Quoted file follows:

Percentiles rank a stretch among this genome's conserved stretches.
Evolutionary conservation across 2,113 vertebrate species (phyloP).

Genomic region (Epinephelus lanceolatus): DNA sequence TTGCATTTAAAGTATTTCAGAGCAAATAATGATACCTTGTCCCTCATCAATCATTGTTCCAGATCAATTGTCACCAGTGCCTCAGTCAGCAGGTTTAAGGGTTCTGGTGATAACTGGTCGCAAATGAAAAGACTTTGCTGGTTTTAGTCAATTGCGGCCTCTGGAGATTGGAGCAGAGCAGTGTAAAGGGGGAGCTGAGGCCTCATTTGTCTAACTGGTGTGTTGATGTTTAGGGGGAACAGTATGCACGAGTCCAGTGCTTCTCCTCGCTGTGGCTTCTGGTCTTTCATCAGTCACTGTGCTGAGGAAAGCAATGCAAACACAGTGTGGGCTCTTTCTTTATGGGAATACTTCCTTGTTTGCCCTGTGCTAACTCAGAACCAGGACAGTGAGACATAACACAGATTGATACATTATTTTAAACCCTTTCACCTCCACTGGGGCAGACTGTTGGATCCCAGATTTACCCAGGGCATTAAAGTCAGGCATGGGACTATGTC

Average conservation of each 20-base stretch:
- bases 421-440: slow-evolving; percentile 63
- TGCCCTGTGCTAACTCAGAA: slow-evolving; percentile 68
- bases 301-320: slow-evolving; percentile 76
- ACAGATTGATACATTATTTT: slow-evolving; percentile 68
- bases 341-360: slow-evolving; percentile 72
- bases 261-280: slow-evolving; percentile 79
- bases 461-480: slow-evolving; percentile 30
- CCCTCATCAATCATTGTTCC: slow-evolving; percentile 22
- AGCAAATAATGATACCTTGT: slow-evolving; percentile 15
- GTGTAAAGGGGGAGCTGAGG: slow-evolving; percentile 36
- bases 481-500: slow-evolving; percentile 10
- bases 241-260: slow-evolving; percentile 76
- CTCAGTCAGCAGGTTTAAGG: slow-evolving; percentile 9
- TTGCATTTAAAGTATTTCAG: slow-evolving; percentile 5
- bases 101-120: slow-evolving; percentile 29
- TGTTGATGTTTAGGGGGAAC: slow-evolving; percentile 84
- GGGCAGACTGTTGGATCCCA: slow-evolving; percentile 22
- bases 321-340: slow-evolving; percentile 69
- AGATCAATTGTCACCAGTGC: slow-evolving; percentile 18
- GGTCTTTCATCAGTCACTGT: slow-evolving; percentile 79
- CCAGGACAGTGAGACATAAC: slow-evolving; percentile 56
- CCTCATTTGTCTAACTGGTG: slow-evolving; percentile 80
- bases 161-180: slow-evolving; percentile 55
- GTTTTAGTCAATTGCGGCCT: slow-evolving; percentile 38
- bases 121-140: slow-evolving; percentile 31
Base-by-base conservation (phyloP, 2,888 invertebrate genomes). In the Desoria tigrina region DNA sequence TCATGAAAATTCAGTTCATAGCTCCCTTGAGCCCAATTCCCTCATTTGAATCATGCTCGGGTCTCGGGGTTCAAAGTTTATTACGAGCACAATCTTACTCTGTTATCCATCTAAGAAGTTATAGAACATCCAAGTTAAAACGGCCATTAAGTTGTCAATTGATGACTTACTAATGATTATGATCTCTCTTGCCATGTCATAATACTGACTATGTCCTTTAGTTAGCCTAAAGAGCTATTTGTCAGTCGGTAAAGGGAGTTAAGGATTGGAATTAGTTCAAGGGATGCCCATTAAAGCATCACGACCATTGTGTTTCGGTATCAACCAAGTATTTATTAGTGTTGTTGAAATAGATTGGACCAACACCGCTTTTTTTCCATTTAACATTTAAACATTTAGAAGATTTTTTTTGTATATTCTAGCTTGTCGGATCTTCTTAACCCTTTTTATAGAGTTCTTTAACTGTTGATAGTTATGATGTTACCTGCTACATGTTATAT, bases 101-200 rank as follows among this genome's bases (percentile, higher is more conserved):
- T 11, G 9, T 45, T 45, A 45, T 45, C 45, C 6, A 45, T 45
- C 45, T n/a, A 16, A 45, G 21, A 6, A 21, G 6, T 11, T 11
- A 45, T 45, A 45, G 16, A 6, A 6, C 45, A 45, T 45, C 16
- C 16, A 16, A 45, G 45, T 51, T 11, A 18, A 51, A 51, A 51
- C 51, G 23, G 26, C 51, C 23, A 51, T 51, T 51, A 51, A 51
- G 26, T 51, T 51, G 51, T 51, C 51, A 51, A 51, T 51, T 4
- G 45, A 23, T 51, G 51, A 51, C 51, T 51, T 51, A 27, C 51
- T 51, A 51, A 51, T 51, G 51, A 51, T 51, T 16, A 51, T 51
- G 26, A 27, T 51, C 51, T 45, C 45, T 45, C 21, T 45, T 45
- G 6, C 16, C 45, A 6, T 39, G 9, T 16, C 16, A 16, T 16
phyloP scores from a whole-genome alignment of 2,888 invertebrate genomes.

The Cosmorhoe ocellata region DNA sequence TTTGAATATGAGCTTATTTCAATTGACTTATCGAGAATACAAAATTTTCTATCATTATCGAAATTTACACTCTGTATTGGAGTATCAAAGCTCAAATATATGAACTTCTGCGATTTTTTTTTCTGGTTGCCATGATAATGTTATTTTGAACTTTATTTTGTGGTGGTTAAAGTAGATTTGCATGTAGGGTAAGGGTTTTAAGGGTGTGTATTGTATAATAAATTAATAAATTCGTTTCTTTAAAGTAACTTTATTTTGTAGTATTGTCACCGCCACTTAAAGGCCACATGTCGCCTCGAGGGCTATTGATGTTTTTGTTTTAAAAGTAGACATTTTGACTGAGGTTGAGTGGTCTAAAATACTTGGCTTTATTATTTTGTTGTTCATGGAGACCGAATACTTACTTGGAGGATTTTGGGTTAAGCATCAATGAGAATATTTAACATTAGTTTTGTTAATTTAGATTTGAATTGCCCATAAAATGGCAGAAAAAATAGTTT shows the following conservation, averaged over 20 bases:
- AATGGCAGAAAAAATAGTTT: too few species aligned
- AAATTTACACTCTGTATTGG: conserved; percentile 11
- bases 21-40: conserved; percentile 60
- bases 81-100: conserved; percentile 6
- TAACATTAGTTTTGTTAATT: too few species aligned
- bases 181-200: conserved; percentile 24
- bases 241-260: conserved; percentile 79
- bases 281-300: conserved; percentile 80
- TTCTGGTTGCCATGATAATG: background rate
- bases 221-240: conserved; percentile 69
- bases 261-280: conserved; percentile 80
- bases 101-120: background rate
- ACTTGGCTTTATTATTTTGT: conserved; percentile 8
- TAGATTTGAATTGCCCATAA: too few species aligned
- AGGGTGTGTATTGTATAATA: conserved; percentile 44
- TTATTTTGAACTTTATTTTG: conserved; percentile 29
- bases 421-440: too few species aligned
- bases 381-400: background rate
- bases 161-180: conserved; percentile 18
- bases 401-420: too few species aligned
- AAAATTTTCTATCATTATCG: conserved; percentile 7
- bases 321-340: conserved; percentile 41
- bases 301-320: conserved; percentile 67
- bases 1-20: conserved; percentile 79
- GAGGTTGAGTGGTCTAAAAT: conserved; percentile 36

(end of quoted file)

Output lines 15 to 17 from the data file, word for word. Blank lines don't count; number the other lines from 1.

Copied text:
- bases 481-500: slow-evolving; percentile 10
- bases 241-260: slow-evolving; percentile 76
- CTCAGTCAGCAGGTTTAAGG: slow-evolving; percentile 9